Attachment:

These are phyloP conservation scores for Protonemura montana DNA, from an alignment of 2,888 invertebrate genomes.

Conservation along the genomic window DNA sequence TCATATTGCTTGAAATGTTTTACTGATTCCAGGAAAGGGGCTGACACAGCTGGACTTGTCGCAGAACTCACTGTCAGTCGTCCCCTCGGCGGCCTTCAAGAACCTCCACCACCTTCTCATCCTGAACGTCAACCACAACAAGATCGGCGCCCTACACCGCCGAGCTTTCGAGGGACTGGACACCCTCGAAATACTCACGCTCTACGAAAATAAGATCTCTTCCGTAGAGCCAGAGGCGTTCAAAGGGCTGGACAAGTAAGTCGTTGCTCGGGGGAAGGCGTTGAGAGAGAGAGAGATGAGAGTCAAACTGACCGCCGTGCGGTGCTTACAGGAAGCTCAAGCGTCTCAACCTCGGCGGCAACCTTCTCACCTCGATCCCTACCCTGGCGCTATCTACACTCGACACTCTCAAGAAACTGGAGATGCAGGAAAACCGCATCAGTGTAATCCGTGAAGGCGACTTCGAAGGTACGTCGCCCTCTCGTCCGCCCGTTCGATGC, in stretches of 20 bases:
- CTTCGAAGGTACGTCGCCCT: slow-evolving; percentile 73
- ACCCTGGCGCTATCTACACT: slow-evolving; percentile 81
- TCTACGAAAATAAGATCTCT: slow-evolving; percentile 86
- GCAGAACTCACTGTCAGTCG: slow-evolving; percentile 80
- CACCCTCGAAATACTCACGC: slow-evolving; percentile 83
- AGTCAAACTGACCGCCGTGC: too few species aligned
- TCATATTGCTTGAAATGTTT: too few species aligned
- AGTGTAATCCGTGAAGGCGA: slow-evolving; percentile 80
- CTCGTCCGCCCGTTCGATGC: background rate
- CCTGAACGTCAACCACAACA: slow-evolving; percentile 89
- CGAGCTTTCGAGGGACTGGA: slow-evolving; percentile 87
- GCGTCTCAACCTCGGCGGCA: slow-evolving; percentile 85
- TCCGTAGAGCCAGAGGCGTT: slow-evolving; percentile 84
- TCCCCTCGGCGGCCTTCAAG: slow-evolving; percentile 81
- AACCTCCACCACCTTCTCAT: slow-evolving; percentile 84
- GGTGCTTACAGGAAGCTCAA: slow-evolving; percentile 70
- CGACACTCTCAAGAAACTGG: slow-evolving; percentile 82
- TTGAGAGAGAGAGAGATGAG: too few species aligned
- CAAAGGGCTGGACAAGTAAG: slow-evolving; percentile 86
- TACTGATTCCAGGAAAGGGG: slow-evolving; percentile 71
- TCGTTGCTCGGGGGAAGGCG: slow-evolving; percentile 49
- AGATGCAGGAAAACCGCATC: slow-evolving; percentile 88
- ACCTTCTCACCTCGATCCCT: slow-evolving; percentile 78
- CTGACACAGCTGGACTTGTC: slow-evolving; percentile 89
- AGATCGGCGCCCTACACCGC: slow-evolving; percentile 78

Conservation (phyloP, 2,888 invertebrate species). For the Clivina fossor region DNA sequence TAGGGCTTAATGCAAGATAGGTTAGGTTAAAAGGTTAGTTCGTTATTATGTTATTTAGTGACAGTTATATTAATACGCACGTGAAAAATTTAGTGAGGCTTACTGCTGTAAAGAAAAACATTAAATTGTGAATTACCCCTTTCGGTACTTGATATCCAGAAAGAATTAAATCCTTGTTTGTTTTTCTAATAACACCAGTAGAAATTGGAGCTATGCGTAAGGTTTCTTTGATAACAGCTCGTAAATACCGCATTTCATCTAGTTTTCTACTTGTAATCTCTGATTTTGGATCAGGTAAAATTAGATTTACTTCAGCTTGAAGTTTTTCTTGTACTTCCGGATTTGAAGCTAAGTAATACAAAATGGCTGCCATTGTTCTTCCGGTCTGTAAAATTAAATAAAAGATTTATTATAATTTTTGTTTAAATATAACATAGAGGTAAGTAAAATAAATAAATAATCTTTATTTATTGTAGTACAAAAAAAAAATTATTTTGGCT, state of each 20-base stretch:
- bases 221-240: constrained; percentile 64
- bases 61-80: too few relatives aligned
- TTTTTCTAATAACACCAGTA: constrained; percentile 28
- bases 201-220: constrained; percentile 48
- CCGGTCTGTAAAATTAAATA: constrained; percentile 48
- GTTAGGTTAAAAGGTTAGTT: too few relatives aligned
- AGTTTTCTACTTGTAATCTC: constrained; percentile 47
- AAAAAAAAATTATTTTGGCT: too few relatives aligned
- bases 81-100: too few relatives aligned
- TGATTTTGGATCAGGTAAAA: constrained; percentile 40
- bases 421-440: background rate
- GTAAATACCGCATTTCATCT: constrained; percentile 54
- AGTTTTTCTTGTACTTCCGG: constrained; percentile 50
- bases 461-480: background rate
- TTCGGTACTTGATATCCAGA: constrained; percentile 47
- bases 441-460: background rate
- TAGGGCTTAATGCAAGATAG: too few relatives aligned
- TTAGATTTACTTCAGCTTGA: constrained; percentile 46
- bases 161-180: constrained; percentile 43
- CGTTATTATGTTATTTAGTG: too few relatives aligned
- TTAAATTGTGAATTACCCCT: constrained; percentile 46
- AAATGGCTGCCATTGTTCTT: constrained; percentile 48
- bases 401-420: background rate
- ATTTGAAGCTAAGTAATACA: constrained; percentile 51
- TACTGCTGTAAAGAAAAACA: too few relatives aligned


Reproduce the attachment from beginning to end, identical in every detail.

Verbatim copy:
These are phyloP conservation scores for Protonemura montana DNA, from an alignment of 2,888 invertebrate genomes.

Conservation along the genomic window DNA sequence TCATATTGCTTGAAATGTTTTACTGATTCCAGGAAAGGGGCTGACACAGCTGGACTTGTCGCAGAACTCACTGTCAGTCGTCCCCTCGGCGGCCTTCAAGAACCTCCACCACCTTCTCATCCTGAACGTCAACCACAACAAGATCGGCGCCCTACACCGCCGAGCTTTCGAGGGACTGGACACCCTCGAAATACTCACGCTCTACGAAAATAAGATCTCTTCCGTAGAGCCAGAGGCGTTCAAAGGGCTGGACAAGTAAGTCGTTGCTCGGGGGAAGGCGTTGAGAGAGAGAGAGATGAGAGTCAAACTGACCGCCGTGCGGTGCTTACAGGAAGCTCAAGCGTCTCAACCTCGGCGGCAACCTTCTCACCTCGATCCCTACCCTGGCGCTATCTACACTCGACACTCTCAAGAAACTGGAGATGCAGGAAAACCGCATCAGTGTAATCCGTGAAGGCGACTTCGAAGGTACGTCGCCCTCTCGTCCGCCCGTTCGATGC, in stretches of 20 bases:
- CTTCGAAGGTACGTCGCCCT: slow-evolving; percentile 73
- ACCCTGGCGCTATCTACACT: slow-evolving; percentile 81
- TCTACGAAAATAAGATCTCT: slow-evolving; percentile 86
- GCAGAACTCACTGTCAGTCG: slow-evolving; percentile 80
- CACCCTCGAAATACTCACGC: slow-evolving; percentile 83
- AGTCAAACTGACCGCCGTGC: too few species aligned
- TCATATTGCTTGAAATGTTT: too few species aligned
- AGTGTAATCCGTGAAGGCGA: slow-evolving; percentile 80
- CTCGTCCGCCCGTTCGATGC: background rate
- CCTGAACGTCAACCACAACA: slow-evolving; percentile 89
- CGAGCTTTCGAGGGACTGGA: slow-evolving; percentile 87
- GCGTCTCAACCTCGGCGGCA: slow-evolving; percentile 85
- TCCGTAGAGCCAGAGGCGTT: slow-evolving; percentile 84
- TCCCCTCGGCGGCCTTCAAG: slow-evolving; percentile 81
- AACCTCCACCACCTTCTCAT: slow-evolving; percentile 84
- GGTGCTTACAGGAAGCTCAA: slow-evolving; percentile 70
- CGACACTCTCAAGAAACTGG: slow-evolving; percentile 82
- TTGAGAGAGAGAGAGATGAG: too few species aligned
- CAAAGGGCTGGACAAGTAAG: slow-evolving; percentile 86
- TACTGATTCCAGGAAAGGGG: slow-evolving; percentile 71
- TCGTTGCTCGGGGGAAGGCG: slow-evolving; percentile 49
- AGATGCAGGAAAACCGCATC: slow-evolving; percentile 88
- ACCTTCTCACCTCGATCCCT: slow-evolving; percentile 78
- CTGACACAGCTGGACTTGTC: slow-evolving; percentile 89
- AGATCGGCGCCCTACACCGC: slow-evolving; percentile 78

Conservation (phyloP, 2,888 invertebrate species). For the Clivina fossor region DNA sequence TAGGGCTTAATGCAAGATAGGTTAGGTTAAAAGGTTAGTTCGTTATTATGTTATTTAGTGACAGTTATATTAATACGCACGTGAAAAATTTAGTGAGGCTTACTGCTGTAAAGAAAAACATTAAATTGTGAATTACCCCTTTCGGTACTTGATATCCAGAAAGAATTAAATCCTTGTTTGTTTTTCTAATAACACCAGTAGAAATTGGAGCTATGCGTAAGGTTTCTTTGATAACAGCTCGTAAATACCGCATTTCATCTAGTTTTCTACTTGTAATCTCTGATTTTGGATCAGGTAAAATTAGATTTACTTCAGCTTGAAGTTTTTCTTGTACTTCCGGATTTGAAGCTAAGTAATACAAAATGGCTGCCATTGTTCTTCCGGTCTGTAAAATTAAATAAAAGATTTATTATAATTTTTGTTTAAATATAACATAGAGGTAAGTAAAATAAATAAATAATCTTTATTTATTGTAGTACAAAAAAAAAATTATTTTGGCT, state of each 20-base stretch:
- bases 221-240: constrained; percentile 64
- bases 61-80: too few relatives aligned
- TTTTTCTAATAACACCAGTA: constrained; percentile 28
- bases 201-220: constrained; percentile 48
- CCGGTCTGTAAAATTAAATA: constrained; percentile 48
- GTTAGGTTAAAAGGTTAGTT: too few relatives aligned
- AGTTTTCTACTTGTAATCTC: constrained; percentile 47
- AAAAAAAAATTATTTTGGCT: too few relatives aligned
- bases 81-100: too few relatives aligned
- TGATTTTGGATCAGGTAAAA: constrained; percentile 40
- bases 421-440: background rate
- GTAAATACCGCATTTCATCT: constrained; percentile 54
- AGTTTTTCTTGTACTTCCGG: constrained; percentile 50
- bases 461-480: background rate
- TTCGGTACTTGATATCCAGA: constrained; percentile 47
- bases 441-460: background rate
- TAGGGCTTAATGCAAGATAG: too few relatives aligned
- TTAGATTTACTTCAGCTTGA: constrained; percentile 46
- bases 161-180: constrained; percentile 43
- CGTTATTATGTTATTTAGTG: too few relatives aligned
- TTAAATTGTGAATTACCCCT: constrained; percentile 46
- AAATGGCTGCCATTGTTCTT: constrained; percentile 48
- bases 401-420: background rate
- ATTTGAAGCTAAGTAATACA: constrained; percentile 51
- TACTGCTGTAAAGAAAAACA: too few relatives aligned